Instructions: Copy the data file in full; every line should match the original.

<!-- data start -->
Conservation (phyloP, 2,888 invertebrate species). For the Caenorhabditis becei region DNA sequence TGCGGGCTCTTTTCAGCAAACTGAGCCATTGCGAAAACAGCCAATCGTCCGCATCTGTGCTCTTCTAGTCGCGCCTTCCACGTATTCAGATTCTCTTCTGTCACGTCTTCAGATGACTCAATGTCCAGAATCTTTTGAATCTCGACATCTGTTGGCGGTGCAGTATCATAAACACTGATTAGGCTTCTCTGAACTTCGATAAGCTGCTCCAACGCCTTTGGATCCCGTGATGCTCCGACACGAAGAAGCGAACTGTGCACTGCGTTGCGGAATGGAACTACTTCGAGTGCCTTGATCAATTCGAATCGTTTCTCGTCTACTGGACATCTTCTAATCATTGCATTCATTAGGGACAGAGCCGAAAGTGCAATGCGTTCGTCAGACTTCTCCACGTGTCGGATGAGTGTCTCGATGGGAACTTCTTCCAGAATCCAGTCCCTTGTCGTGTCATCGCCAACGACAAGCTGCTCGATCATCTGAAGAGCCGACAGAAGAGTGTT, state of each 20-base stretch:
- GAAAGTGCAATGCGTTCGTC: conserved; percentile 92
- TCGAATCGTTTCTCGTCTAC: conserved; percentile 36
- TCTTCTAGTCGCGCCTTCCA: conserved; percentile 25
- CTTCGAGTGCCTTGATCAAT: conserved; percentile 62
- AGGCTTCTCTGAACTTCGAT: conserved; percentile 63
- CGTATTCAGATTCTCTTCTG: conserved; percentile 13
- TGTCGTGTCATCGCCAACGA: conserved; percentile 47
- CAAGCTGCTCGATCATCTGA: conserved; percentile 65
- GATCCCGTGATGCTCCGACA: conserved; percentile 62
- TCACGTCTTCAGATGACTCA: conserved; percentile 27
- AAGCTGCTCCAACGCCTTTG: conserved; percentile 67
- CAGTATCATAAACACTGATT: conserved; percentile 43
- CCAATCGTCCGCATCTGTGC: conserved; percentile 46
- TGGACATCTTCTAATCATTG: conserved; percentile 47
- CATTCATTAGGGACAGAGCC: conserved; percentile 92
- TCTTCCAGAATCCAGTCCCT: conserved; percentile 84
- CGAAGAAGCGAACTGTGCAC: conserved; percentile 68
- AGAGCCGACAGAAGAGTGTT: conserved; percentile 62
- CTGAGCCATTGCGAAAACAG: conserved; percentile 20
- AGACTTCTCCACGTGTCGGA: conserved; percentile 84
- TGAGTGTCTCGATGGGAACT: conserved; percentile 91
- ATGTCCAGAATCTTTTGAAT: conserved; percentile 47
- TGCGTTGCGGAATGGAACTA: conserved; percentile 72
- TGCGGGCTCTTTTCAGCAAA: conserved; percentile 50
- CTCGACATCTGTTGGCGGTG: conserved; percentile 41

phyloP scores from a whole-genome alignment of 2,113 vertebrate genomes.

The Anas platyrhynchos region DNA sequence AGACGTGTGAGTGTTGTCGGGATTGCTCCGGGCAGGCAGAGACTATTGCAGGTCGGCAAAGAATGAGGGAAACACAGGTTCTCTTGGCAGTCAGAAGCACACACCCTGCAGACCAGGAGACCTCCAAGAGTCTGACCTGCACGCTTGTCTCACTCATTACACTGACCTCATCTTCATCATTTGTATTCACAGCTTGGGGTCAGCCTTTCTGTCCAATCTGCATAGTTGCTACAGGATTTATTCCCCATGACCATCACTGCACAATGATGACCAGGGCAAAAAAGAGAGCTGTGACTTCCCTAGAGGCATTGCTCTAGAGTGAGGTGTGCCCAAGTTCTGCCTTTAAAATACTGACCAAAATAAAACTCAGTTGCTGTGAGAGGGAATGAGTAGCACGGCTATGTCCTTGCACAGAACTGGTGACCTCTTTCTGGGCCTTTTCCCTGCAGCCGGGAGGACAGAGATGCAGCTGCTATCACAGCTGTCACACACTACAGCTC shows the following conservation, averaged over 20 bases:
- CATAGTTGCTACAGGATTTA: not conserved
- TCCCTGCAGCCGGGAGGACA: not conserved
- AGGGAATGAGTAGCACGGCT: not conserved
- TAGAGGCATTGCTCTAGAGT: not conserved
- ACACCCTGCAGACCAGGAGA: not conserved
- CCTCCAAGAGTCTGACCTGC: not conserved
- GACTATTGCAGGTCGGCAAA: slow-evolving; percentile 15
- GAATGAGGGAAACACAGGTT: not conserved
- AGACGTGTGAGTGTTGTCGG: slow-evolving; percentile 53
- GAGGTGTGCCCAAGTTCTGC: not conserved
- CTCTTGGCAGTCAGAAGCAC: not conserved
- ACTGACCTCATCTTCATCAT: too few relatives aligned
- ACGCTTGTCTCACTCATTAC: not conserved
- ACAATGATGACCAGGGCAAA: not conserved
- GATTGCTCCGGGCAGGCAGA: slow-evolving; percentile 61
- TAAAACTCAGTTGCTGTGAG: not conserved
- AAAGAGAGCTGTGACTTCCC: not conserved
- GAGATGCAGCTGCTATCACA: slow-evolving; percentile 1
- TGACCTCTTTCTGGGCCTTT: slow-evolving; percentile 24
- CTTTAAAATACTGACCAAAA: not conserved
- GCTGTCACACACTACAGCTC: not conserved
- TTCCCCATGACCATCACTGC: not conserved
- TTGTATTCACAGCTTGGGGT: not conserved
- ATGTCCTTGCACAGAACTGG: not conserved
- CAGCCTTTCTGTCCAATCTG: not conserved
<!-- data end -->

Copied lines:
Conservation (phyloP, 2,888 invertebrate species). For the Caenorhabditis becei region DNA sequence TGCGGGCTCTTTTCAGCAAACTGAGCCATTGCGAAAACAGCCAATCGTCCGCATCTGTGCTCTTCTAGTCGCGCCTTCCACGTATTCAGATTCTCTTCTGTCACGTCTTCAGATGACTCAATGTCCAGAATCTTTTGAATCTCGACATCTGTTGGCGGTGCAGTATCATAAACACTGATTAGGCTTCTCTGAACTTCGATAAGCTGCTCCAACGCCTTTGGATCCCGTGATGCTCCGACACGAAGAAGCGAACTGTGCACTGCGTTGCGGAATGGAACTACTTCGAGTGCCTTGATCAATTCGAATCGTTTCTCGTCTACTGGACATCTTCTAATCATTGCATTCATTAGGGACAGAGCCGAAAGTGCAATGCGTTCGTCAGACTTCTCCACGTGTCGGATGAGTGTCTCGATGGGAACTTCTTCCAGAATCCAGTCCCTTGTCGTGTCATCGCCAACGACAAGCTGCTCGATCATCTGAAGAGCCGACAGAAGAGTGTT, state of each 20-base stretch:
- GAAAGTGCAATGCGTTCGTC: conserved; percentile 92
- TCGAATCGTTTCTCGTCTAC: conserved; percentile 36
- TCTTCTAGTCGCGCCTTCCA: conserved; percentile 25
- CTTCGAGTGCCTTGATCAAT: conserved; percentile 62
- AGGCTTCTCTGAACTTCGAT: conserved; percentile 63
- CGTATTCAGATTCTCTTCTG: conserved; percentile 13
- TGTCGTGTCATCGCCAACGA: conserved; percentile 47
- CAAGCTGCTCGATCATCTGA: conserved; percentile 65
- GATCCCGTGATGCTCCGACA: conserved; percentile 62
- TCACGTCTTCAGATGACTCA: conserved; percentile 27
- AAGCTGCTCCAACGCCTTTG: conserved; percentile 67
- CAGTATCATAAACACTGATT: conserved; percentile 43
- CCAATCGTCCGCATCTGTGC: conserved; percentile 46
- TGGACATCTTCTAATCATTG: conserved; percentile 47
- CATTCATTAGGGACAGAGCC: conserved; percentile 92
- TCTTCCAGAATCCAGTCCCT: conserved; percentile 84
- CGAAGAAGCGAACTGTGCAC: conserved; percentile 68
- AGAGCCGACAGAAGAGTGTT: conserved; percentile 62
- CTGAGCCATTGCGAAAACAG: conserved; percentile 20
- AGACTTCTCCACGTGTCGGA: conserved; percentile 84
- TGAGTGTCTCGATGGGAACT: conserved; percentile 91
- ATGTCCAGAATCTTTTGAAT: conserved; percentile 47
- TGCGTTGCGGAATGGAACTA: conserved; percentile 72
- TGCGGGCTCTTTTCAGCAAA: conserved; percentile 50
- CTCGACATCTGTTGGCGGTG: conserved; percentile 41

phyloP scores from a whole-genome alignment of 2,113 vertebrate genomes.

The Anas platyrhynchos region DNA sequence AGACGTGTGAGTGTTGTCGGGATTGCTCCGGGCAGGCAGAGACTATTGCAGGTCGGCAAAGAATGAGGGAAACACAGGTTCTCTTGGCAGTCAGAAGCACACACCCTGCAGACCAGGAGACCTCCAAGAGTCTGACCTGCACGCTTGTCTCACTCATTACACTGACCTCATCTTCATCATTTGTATTCACAGCTTGGGGTCAGCCTTTCTGTCCAATCTGCATAGTTGCTACAGGATTTATTCCCCATGACCATCACTGCACAATGATGACCAGGGCAAAAAAGAGAGCTGTGACTTCCCTAGAGGCATTGCTCTAGAGTGAGGTGTGCCCAAGTTCTGCCTTTAAAATACTGACCAAAATAAAACTCAGTTGCTGTGAGAGGGAATGAGTAGCACGGCTATGTCCTTGCACAGAACTGGTGACCTCTTTCTGGGCCTTTTCCCTGCAGCCGGGAGGACAGAGATGCAGCTGCTATCACAGCTGTCACACACTACAGCTC shows the following conservation, averaged over 20 bases:
- CATAGTTGCTACAGGATTTA: not conserved
- TCCCTGCAGCCGGGAGGACA: not conserved
- AGGGAATGAGTAGCACGGCT: not conserved
- TAGAGGCATTGCTCTAGAGT: not conserved
- ACACCCTGCAGACCAGGAGA: not conserved
- CCTCCAAGAGTCTGACCTGC: not conserved
- GACTATTGCAGGTCGGCAAA: slow-evolving; percentile 15
- GAATGAGGGAAACACAGGTT: not conserved
- AGACGTGTGAGTGTTGTCGG: slow-evolving; percentile 53
- GAGGTGTGCCCAAGTTCTGC: not conserved
- CTCTTGGCAGTCAGAAGCAC: not conserved
- ACTGACCTCATCTTCATCAT: too few relatives aligned
- ACGCTTGTCTCACTCATTAC: not conserved
- ACAATGATGACCAGGGCAAA: not conserved
- GATTGCTCCGGGCAGGCAGA: slow-evolving; percentile 61
- TAAAACTCAGTTGCTGTGAG: not conserved
- AAAGAGAGCTGTGACTTCCC: not conserved
- GAGATGCAGCTGCTATCACA: slow-evolving; percentile 1
- TGACCTCTTTCTGGGCCTTT: slow-evolving; percentile 24
- CTTTAAAATACTGACCAAAA: not conserved
- GCTGTCACACACTACAGCTC: not conserved
- TTCCCCATGACCATCACTGC: not conserved
- TTGTATTCACAGCTTGGGGT: not conserved
- ATGTCCTTGCACAGAACTGG: not conserved
- CAGCCTTTCTGTCCAATCTG: not conserved